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Fly Fishing Jazz: “If It Ain’t Got That Swing…”

by Kirk Deeter

OKAY, so, by way of comment on my last column, “salmo” baited me into a topic.  With all due respect to Duke Ellington, let’s talk about swinging flies.

Thing is, “swinging” wet flies—be that on a steelhead river, or in a trout stream—is nothing new at all.  Isaak Walton had swinging wet flies down, hundreds of years ago.  And in my family, we had a rule that little kids learning to fish had to use wet flies and work downstream.  Part of that, of course, was because the older anglers didn’t want the youngsters fighting the currents in a river, working upstream.  The other rationale was that wet flies work wonders as they’re swung through downstream currents.  Success breeds interest.  And you can learn and catch a lot by swinging flies downstream.

As such, I often wonder why more anglers don’t swing wets these days.

Many times, I have found myself in sight fishing situations where I saw a big trout in a river, and it is surfing the hydraulic “cushion” in front of a rock in the current.  I’ve tried the standard high-stick nymph rig to catch those fish, to no avail.  I swerve streamers over their faces… and that works sometimes.  I’ve stepped upstream, and let a dry fly float right into the zone, with a perfect drag-free drift.  Only sometimes does that get bit.  As often as not, the dry fly gets bit as it’s swinging out of the zone.

But the nymph on the swing—particularly the presentation when that nymph drifts into the feeding zone low, then lifts and flutters—is often an offer too good for the trout to refuse.

Sometimes your classic “wet flies” work wonders; bugs like a Royal Coachman (wet) or a Mickey Finn will do the job.  But I’ve found that some of our newest, bestest nymph flies—shown the right way—often work better.  A bead-head Prince nymph… a Hare’s Ear… a 20-Incher… or, in skinny, clear water, a Barr Emerger.  Charlie Craven’s Two Bit Hooker, with the beads tied in the thorax, might well be the ultimate nymph-swung-wet bug on the planet.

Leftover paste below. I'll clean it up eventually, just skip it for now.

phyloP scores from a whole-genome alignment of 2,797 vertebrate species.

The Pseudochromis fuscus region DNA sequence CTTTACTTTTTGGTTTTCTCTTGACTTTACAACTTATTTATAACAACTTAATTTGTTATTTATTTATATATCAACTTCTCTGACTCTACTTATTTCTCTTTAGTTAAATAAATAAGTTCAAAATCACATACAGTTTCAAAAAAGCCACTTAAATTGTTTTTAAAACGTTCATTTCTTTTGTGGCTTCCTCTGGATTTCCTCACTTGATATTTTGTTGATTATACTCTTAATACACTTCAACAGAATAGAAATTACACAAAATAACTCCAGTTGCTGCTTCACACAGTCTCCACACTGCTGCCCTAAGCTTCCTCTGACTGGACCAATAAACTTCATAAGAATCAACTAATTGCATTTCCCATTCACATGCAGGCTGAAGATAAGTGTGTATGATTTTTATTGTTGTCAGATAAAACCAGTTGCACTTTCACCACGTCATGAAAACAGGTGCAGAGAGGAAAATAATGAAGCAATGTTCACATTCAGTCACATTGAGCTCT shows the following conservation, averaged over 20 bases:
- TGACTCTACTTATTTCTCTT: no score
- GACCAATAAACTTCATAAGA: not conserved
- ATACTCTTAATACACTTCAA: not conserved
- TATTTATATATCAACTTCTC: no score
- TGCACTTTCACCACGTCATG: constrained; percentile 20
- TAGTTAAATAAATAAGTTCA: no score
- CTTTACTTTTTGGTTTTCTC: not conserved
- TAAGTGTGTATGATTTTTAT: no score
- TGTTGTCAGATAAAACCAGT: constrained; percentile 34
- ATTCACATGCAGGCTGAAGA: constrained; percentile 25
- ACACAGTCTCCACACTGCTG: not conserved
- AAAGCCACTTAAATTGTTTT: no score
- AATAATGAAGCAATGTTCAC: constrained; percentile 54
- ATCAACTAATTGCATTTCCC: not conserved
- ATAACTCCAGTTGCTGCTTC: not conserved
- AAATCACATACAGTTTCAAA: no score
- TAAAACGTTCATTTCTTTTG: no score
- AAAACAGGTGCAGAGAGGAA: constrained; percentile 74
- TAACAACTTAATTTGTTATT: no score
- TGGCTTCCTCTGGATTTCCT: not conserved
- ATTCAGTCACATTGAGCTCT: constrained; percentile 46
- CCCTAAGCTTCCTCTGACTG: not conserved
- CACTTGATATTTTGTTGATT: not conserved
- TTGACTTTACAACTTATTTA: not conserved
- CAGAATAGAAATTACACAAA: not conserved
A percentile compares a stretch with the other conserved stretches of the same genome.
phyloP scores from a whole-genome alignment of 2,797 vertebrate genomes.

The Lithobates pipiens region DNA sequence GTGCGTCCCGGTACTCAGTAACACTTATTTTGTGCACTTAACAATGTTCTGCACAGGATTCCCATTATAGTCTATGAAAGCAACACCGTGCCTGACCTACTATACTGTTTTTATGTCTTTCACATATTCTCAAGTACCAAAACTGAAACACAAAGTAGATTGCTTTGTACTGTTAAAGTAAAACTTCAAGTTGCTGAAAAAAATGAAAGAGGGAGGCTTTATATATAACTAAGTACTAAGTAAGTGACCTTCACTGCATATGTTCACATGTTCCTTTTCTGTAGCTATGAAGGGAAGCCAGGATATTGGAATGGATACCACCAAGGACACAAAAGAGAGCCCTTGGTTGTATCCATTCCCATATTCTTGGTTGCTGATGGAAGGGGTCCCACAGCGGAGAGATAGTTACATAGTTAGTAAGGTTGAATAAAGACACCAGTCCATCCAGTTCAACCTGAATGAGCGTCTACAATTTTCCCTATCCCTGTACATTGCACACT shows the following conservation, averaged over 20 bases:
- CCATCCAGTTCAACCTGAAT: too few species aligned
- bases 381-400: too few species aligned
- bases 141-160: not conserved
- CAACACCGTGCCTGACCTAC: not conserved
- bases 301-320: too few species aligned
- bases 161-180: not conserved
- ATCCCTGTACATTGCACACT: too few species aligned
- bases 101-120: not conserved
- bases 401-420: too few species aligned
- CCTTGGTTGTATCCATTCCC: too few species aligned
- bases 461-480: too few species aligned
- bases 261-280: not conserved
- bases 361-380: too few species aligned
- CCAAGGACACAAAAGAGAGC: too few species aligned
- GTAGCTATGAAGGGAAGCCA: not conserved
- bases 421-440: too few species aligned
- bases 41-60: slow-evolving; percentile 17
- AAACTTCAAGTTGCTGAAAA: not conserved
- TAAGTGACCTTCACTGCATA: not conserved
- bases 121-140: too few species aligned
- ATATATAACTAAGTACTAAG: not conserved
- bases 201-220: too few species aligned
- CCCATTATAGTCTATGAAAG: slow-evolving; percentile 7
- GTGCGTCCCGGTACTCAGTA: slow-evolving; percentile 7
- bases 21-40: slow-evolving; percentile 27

Thing is, the presentation isn’t so much a side-to-side deal… it’s all about the down-to-up.  Swiping flies laterally might do the trick.  But I’ve found that it’s much more of a vertical operation (way more than it is a horizontal challenge).  Drop the bug in the feeding zone, in plain sight of Mr. Trout, and then have it lift to the surface, like a naturally hatching insect. Simply stop the line, the current lifts the fly as the line gets taught, and your chances of getting bit go up exponentially.

“It don’t mean a thing if it ain’t got that swing.”  But remember: it isn’t a side-to-side thing, it’s a down, then up, thing.  Those bugs (trout food) don’t naturally traverse cross-current.  They go straight up, from the gravel on the bottom of the river to the surface.  Steelhead… salmon… hit ‘em in the head.  Swipe that fly.  But in trout fishing, the lift is the deal, and that can happen very effectively with your standard size #14 bead-head Prince nymph, provided you know how to make your fly behave.